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How Aston Villa’s John McGinn was reborn under mastermind Emery

Posted on November 30, 2023

Perhaps no player exemplifies the Unai Emery effect at Aston Villa better than (Super) John McGinn.

A year is a very, very long time in football, but it’s odd to think back to last autumn, to the final days of Steven Gerrard’s reign in B6, and recall that McGinn was in a rough place. That’s not to single him out - much of Villa’s squad looked worse for wear at this point - but for a player and a character as robust as McGinn to sag so visibly felt very strange indeed.

The last time it had happened had been due to injury, a fractured ankle that knocked him out for several months. That sort of dip is understandable, but there was no injury in late 2022; what happened to him (and others) under Gerrard bewildered just about everyone watching.

Fast-forward to today and the picture could not be more different. McGinn is fourth in the WhoScored? form rankings, measured over the past six games, with a score of 7.51, rubbing shoulders with some of the division’s very best.

In that span of games, he’s assisted against West Ham, scored against Luton Town and Fulham, and proved a right nuisance against Wolves and Tottenham Hotspur too.

Even more impressive is the sheer versatility to his game this season; he’s played just about everywhere, all the way across midfield, in a more attacking midfield role and even at left-back when required. Emery is no doubt immensely grateful to have a dependable player who he can stick just about anywhere and know he’ll perform.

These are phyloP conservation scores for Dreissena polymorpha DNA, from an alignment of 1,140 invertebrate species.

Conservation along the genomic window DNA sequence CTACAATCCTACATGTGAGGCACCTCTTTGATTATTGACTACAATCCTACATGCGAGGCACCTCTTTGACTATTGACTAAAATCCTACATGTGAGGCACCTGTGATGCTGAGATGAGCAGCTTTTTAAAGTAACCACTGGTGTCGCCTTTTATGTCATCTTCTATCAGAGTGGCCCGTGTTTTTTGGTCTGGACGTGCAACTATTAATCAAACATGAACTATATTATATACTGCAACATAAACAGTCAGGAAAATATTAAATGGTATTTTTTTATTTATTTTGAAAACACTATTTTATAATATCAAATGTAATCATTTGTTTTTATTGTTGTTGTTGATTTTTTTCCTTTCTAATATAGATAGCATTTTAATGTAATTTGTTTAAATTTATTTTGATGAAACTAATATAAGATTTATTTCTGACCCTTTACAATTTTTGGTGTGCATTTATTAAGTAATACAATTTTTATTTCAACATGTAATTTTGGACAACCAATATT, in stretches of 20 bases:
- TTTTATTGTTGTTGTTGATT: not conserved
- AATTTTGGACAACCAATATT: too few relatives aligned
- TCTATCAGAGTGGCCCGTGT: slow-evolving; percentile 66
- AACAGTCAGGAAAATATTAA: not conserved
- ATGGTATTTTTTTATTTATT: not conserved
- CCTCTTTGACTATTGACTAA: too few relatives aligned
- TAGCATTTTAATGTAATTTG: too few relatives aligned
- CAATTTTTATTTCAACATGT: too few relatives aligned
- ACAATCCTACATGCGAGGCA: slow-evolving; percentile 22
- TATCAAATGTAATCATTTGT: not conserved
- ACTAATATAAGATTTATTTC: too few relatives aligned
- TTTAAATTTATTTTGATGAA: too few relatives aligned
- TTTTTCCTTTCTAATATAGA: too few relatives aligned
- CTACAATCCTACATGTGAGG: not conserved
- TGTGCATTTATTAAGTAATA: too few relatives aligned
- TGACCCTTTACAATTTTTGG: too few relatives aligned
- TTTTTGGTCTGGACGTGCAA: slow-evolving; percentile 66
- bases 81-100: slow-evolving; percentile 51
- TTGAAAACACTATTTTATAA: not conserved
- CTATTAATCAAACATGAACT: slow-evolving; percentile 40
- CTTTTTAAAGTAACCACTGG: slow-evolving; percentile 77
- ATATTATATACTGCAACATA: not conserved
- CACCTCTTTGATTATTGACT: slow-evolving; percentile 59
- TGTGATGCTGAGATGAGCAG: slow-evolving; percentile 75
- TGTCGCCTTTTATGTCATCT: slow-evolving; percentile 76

Seemingly every week shows us a slightly different shade of him: There are times when he takes control of the central zones, recently overpowering Joao Palhinha in Villa’s win over Fulham (something few can manage); there are times he offers absolutely vital protection to his full-back and mucks in defensively to help track and tackle; and, of course, there are times when he takes matters into his own hands, strides forward and plants one into the back of the net.

Off the back of an international break in which he sustained a dead leg, Sunday’s bout with Tottenham proved a stern test for him. Uncharacteristically, he lost a few duels in the first half as Villa were out-fought. He regained his composure at half-time, though, found his typical bustling rhythm and played some exceptional cross-field passes to unleash waves of Villa counter-attacks.

In one capacity or another, McGinn always steps up to the plate. He played left-back because Lucas Digne needed a rest; he played spoiler at corners to prevent Craig Dawson dominating in the Wolves clash; and he scored a 95th-minute winner against Zrinjski Mostar to give Villa’s Europa Conference League campaign lift off.

He is by no means your archetypal captain figure - he’s seemingly more likely to come to work dressed as an inflatable banana than to rollock an under-performing teammate - but his consistency, versatility and workrate make him the sort of ‘lead by example’ figure others gravitate to.

No matter how Emery shifts and reshapes this Villa team, McGinn is always central to it.